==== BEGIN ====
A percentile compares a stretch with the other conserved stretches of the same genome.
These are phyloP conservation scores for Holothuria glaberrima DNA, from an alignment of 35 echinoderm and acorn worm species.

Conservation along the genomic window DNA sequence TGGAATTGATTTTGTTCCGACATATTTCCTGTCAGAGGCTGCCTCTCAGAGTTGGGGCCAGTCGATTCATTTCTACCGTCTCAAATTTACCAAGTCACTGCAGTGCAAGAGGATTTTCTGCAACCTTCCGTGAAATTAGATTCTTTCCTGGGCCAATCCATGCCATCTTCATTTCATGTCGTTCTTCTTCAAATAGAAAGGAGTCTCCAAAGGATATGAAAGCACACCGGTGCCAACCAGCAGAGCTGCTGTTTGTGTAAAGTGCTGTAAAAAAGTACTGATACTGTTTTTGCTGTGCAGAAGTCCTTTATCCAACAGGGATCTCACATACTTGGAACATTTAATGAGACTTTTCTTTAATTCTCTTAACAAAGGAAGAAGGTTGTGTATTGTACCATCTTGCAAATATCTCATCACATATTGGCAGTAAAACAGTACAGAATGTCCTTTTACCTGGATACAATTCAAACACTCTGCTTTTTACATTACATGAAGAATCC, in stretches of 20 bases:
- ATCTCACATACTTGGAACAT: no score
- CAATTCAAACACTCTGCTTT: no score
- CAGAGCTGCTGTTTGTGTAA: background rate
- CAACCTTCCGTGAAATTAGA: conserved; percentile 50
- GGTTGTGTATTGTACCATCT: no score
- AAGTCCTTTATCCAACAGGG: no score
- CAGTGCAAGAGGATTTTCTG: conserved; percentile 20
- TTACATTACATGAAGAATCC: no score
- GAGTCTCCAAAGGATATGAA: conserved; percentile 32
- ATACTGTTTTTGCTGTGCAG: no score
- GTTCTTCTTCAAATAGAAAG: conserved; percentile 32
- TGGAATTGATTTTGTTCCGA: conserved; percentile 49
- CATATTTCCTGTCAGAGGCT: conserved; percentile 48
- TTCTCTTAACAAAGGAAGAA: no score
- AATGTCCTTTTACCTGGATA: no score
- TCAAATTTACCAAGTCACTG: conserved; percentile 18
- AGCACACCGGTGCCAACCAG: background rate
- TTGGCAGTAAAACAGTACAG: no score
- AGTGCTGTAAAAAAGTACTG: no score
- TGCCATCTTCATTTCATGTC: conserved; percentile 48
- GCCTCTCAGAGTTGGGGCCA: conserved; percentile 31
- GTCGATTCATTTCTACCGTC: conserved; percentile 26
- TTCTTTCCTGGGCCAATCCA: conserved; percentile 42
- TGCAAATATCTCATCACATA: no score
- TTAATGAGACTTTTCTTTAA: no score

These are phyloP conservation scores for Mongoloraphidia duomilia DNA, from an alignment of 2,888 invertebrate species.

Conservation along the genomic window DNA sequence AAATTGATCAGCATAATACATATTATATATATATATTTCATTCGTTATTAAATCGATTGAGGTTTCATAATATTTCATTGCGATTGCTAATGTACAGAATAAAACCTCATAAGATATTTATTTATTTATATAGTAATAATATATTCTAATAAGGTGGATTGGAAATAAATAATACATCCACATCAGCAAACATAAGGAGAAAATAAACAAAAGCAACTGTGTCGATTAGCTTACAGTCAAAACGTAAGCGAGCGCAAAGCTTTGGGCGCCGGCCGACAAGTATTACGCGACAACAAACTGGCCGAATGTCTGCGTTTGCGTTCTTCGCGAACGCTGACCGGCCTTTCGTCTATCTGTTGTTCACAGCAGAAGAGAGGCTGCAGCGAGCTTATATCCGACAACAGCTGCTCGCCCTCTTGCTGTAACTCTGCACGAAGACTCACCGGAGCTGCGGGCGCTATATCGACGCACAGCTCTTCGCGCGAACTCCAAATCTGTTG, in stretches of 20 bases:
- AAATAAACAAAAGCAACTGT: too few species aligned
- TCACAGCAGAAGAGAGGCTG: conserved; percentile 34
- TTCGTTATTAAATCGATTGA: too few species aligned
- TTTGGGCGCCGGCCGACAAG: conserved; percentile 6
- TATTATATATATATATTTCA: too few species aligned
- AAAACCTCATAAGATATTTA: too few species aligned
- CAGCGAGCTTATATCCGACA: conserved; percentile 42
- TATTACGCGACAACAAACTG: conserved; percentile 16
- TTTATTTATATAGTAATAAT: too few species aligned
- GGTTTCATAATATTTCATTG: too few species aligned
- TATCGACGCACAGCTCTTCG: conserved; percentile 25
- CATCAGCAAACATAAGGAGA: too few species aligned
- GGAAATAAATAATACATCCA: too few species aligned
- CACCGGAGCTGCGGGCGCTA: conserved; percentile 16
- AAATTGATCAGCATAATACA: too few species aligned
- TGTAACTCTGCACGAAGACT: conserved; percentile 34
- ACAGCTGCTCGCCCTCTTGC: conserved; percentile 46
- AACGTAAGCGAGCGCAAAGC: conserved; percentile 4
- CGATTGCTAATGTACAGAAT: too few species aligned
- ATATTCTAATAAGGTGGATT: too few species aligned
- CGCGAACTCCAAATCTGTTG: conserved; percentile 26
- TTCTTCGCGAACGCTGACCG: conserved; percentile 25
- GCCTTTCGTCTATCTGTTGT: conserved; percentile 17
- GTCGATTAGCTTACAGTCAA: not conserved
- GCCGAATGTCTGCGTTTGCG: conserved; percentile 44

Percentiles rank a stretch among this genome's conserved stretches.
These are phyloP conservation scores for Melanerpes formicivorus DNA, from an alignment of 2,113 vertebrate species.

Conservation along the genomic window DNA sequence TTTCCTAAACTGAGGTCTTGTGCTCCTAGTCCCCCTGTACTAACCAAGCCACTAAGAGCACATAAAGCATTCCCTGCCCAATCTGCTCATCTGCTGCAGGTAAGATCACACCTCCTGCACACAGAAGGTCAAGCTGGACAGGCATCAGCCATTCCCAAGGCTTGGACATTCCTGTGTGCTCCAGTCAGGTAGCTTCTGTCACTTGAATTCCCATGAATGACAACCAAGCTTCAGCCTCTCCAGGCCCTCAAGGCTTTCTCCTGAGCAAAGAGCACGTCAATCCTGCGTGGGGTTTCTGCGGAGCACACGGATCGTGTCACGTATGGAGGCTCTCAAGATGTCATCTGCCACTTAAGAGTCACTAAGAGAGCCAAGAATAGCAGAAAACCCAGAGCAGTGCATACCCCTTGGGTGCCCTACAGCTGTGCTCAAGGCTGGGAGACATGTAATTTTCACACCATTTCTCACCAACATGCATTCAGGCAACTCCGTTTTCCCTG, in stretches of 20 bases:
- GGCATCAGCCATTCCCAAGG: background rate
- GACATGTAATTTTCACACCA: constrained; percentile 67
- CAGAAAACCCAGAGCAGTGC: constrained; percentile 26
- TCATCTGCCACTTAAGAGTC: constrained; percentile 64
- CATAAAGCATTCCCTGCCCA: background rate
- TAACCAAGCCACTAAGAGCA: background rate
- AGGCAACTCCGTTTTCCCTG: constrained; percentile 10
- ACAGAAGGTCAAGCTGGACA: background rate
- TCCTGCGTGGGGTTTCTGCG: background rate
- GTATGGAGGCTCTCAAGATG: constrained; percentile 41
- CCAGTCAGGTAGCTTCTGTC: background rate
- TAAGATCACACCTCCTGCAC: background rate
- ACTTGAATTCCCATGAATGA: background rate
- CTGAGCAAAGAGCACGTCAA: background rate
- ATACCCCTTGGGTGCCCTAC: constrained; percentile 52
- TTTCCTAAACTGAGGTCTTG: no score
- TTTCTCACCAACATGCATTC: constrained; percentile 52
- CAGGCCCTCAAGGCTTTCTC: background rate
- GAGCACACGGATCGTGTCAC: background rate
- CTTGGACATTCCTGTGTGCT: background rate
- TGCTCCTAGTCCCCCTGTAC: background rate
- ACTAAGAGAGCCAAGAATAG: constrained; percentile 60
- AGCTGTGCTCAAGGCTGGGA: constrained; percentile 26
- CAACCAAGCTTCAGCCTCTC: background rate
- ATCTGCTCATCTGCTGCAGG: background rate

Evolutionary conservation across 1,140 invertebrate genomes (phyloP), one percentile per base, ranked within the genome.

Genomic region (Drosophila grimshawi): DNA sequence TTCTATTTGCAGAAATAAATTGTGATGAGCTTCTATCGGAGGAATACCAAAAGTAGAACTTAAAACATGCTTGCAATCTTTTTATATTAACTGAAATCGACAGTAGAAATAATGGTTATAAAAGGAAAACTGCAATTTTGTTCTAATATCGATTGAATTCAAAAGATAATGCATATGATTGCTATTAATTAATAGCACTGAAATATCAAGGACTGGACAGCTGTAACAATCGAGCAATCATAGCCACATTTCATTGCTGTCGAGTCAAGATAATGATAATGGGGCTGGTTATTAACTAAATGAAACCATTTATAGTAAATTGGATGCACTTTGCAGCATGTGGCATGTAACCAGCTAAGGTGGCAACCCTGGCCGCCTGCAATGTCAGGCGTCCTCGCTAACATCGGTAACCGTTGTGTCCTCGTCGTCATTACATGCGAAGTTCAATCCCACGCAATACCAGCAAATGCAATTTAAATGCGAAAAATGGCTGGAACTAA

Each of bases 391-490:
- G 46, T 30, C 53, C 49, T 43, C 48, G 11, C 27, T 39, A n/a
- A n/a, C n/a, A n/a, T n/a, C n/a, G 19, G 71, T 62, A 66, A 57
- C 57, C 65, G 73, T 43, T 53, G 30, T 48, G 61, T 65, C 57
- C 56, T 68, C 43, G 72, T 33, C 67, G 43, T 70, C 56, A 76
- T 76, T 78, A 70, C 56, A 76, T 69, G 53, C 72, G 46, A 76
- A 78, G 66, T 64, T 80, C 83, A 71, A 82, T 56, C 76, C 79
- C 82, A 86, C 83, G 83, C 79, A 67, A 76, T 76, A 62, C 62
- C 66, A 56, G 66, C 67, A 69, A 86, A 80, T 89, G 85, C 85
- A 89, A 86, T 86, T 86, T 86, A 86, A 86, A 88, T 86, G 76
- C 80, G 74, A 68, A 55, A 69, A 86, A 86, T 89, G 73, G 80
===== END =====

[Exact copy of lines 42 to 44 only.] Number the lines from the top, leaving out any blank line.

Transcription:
- CATCAGCAAACATAAGGAGA: too few species aligned
- GGAAATAAATAATACATCCA: too few species aligned
- CACCGGAGCTGCGGGCGCTA: conserved; percentile 16